Parapharyngiella involucrum Willems et al., 2005

Steenkiste, Niels Van, Tessens, Bart, Krznaric, Kathleen & Artois, Tom, 2011, Dalytyphloplanida (Platyhelminthes: Rhabdocoela) from Andalusia, Spain, with the description of four new species, Zootaxa 2791, pp. 1-29 : 2-4

publication ID

https://doi.org/ 10.5281/zenodo.201106

DOI

https://doi.org/10.5281/zenodo.6182179

persistent identifier

https://treatment.plazi.org/id/D9138784-6970-0074-FF41-F951FD64FD8B

treatment provided by

Plazi

scientific name

Parapharyngiella involucrum Willems et al., 2005
status

 

Parapharyngiella involucrum Willems et al., 2005

( Figs. 1 View FIGURE 1 A– 1 D)

New locality. Doñana National Park, Provincia de Huelva, Spain (36 ° 52 ’ 40 ”N, 6 ° 22 ’03”W). Salinas de San Rafael: small algae in shallow, brackish pools of abandoned salt pans (25 /03/ 2008).

Known distribution. Western Indian Ocean ( Tanzania: Zanzibar) (Willems et al. 2005).

Material. Observations on a live animal that was subsequently whole-mounted. Type material from Proxenetes mackfirae Karling, 1978 ( SMNH, no. 42498) and Parapharyngiella involucrum Willems et al., 2005 (HU, nos. 281–283) for comparison.

Remarks. The animal is about 0.4–0.5 mm long. The pharynx is at 50–60 % of the body length. The two testes lie anterolaterally from the pharynx. The genital system is situated in the caudal body half.

The stylet ( Fig. 1 View FIGURE 1 C) is almost identical to that of the specimens from Zanzibar. It measures about 30 μm at its widest and is 60 μm long. It consists of a semicircular tube with a funnel-shaped base and a curved distal point (j); a curved, slender protrusion with a bluntly-rounded distal end (k); a mantle with a straight proximal rim and a distal hook encompassing the distal half of the semicircular tube (l).

The bursal canal ( Fig. 1 View FIGURE 1 B) (bursal stalk in Willems et al. 2005) is sclerotized and about 52 μm long. It seems to connect the male or common genital atrium with the bursa. When entering the bursa it broadens to become slightly funnel-shaped. The bursal appendage ( Fig. 1 View FIGURE 1 D) is not clearly visible in the whole mount. It is about 30 μm long and seems to consist of a pyriform to club-shaped proximal part, 10 μm long originating on the bursa, and a slender distal tube of 20 μm. Both parts appear to be separated by a sphincter. The tubular part seems provided with a very thick tissue, of which the exact origin could not be determined. It could not be seen whether it connects the bursa to the female duct as described by Willems et al. (2005) or not.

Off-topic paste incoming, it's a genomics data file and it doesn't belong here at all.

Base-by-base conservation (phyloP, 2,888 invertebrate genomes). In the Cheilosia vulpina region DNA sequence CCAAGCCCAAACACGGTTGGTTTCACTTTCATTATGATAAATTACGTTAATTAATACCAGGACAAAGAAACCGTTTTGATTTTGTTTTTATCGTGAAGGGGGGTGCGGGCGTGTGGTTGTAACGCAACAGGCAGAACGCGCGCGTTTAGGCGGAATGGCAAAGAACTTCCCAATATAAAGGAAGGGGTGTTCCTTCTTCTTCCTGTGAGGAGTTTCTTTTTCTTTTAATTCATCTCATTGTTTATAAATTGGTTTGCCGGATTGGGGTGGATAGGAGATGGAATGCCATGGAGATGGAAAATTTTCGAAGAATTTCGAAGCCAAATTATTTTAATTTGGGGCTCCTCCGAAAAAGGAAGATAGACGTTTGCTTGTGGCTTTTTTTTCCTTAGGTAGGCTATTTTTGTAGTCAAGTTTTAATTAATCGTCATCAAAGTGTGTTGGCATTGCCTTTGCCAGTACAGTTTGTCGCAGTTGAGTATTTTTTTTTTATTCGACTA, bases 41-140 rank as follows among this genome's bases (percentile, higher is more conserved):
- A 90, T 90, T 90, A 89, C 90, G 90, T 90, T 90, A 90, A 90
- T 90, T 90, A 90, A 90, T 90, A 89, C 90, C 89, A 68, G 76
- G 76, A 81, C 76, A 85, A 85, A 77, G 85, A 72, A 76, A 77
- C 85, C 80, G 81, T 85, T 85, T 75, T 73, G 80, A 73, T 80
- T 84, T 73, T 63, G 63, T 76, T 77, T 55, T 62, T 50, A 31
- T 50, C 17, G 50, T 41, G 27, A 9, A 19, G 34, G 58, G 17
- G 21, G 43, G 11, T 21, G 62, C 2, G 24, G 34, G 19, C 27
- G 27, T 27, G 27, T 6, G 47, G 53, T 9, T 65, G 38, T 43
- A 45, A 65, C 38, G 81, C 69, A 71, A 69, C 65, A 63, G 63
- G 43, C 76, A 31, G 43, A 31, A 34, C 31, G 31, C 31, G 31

Discussion. When considering the different structures of the genital system visible in the live specimen and the whole mount, the Spanish specimen agrees with those from Zanzibar. Parapharyngiella involucrum is a monotypic taxon within the Trigonostomidae Graff, 1905 . The stylet, although slightly smaller and with a less slender distal hook than in the animals from Zanzibar (± 50 µm long), is almost identical to that of the Zanzibar specimens (see Willems et al. 2005). Both populations have a sclerotized bursal canal between the male or common genital atrium and the bursa, and a slender tubiform bursal appendage with a club-shaped base. In the Tanzanian specimens the latter tube connects the bursa with a sperm-containing vesicle on the female duct, but this could not be seen in the animal from Spain.

One difference concerns the position of the pharynx and the genital organs. While all reproductive structures of the East African specimens are located just behind the pharynx (which is situated in the first body half), male and female organs of the Andalusian specimen occupy a large fraction of the caudal body half behind the centrallylocated pharynx. Despite this difference and awaiting the availability of new material, we prefer to preliminarily assign the specimen from Spain to P. involucrum .

The stylet is also very similar to that of Proxenetes mackfirae from Bermuda (see Karling 1978). Although the stylet of this taxon is somewhat larger (70–100 μm), it also consists of a semicircular tube and a slender hooked mantel, a feature unique within Proxenetes Jensen, 1878 . Obvious differences distinguish P. mackfirae from Parapharyngiella involucrum . Compared with the protrusion of the stylet of P. i n v o l u c r u m (k in Fig. 1 View FIGURE 1 C), the protrusion of P. mackfirae is longer, more pointed and connected with a cup-shaped membrane with its distal border cut out in a right angle. This membrane is lacking in P. involucrum . Minor differences are to be found in a longer bursal canal (± 80 μm) in P. m a c k f i r a e and the bursal appendage that seems to lack a thickened wall in the species from Bermuda. Although the construction of the stylet and the presence of a tubular bursal canal (internal vagina in Karling 1978) and a funnel-shaped, double-barrelled bursal appendage as described above, seem clear indications of its kinship with Parapharyngiella , we refrain from transferring P. mackfirae to this taxon because the female system of this species has not been described.

SMNH

Saskatchewan Museum of Natural History